Relatives on my father’s side lived in a house in New Jersey—the only homeowners in the family. It was a porch-lined, shrubbery fronted Cape Cod and had all the exterior trappings we witnessed on family television like “Leave It To Beaver” and “Ozzie and Harriet.” But the inhabitants, despite the moralizing attitude of an insufferably God-fearing aunt, harbored painful secrets.

The Mister grew up in a semi-detached house, one of many in Leicestershire known as Jelson homes. On my first visit to his native village of Huncote I was struck by its smallness, possibly the tiniest house I had ever been in; a home where even the Borrowers living under the floorboards might feel cramped. But to The Mister it seemed just spacious enough for mum and dad and sister growing up.

Reading dire news about the current mortgage crisis is almost like reading news of a foreign country, that country of folks who aspired to the so-called American Dream, the very same dream that President Obama tells us is now threatened. Of the 70 per cent of Americans who own their homes, more than a million have been foreclosed and another million or so are facing a similar dangerous fate. Searching the news on the Internet I am struck by how many homeowners refer to their homes as ‘investments’ or ‘speculative ventures’ or ‘equity’ for their retirement. These homes, once castles, have been hit by an angrily destructive economic wave, sliding their owners into a sea of debt and paralyzing consternation.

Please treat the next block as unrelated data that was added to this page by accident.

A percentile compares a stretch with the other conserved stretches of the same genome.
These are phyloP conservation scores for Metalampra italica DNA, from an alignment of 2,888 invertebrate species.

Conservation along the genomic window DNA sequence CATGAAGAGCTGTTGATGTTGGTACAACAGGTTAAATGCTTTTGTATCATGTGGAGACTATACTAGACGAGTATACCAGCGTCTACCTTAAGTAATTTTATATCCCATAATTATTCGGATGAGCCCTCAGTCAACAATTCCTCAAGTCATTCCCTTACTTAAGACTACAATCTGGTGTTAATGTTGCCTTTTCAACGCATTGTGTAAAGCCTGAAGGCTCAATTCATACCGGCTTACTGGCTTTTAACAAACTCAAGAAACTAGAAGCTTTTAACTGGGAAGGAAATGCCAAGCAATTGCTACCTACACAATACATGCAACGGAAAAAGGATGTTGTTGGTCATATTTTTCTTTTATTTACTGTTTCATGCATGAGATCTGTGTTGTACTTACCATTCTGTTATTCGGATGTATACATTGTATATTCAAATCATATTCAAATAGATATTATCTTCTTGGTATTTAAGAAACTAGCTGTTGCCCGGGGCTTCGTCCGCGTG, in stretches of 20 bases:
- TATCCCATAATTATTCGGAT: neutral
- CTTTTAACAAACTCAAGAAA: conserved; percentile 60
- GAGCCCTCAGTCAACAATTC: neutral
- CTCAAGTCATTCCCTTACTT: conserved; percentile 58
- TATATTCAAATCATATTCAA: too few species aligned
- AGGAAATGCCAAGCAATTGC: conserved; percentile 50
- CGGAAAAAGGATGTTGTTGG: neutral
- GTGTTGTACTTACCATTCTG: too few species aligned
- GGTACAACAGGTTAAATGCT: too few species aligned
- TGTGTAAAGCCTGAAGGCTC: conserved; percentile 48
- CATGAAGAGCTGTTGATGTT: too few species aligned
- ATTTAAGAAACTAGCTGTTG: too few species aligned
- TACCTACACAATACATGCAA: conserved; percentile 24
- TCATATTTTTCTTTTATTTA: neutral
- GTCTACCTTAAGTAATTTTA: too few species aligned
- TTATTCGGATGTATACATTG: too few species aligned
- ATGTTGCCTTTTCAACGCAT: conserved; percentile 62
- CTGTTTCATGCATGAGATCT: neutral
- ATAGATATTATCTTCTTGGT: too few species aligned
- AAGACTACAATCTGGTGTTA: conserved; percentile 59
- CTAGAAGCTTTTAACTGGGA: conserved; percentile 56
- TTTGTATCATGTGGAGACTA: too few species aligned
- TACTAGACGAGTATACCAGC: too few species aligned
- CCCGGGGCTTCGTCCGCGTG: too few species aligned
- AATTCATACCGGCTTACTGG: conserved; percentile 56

And where do these homeowners turn? Where do the unemployed turn? Mark Twain, former neighbor: “Reader, suppose you were an idiot. And suppose you were a member of Congress. But I repeat myself.”

In the stimulus bill just passed billions have been allocated for mortgage relief but there is no compulsion on the part of the banks to do the homeowner any favors. This bill, from what I can tell, creates work, and not jobs for the long term. Bridges will be built, and highways repaired but sustainable employment is not necessarily a guarantee. It seems, to me, like a gigantic workfare project. All it will do is get the infrastructure fixed at the expense of the humans deployed (not employed) to fix it. It may not fix the human beings in the long run. Both political parties have whipsawed citizens—homeowners and renters alike—with a faltering economy badly dealt with, threats of terrorism, and an astronomical war debt with no less human and monetary casualties.

I mean, who didn’t see it coming?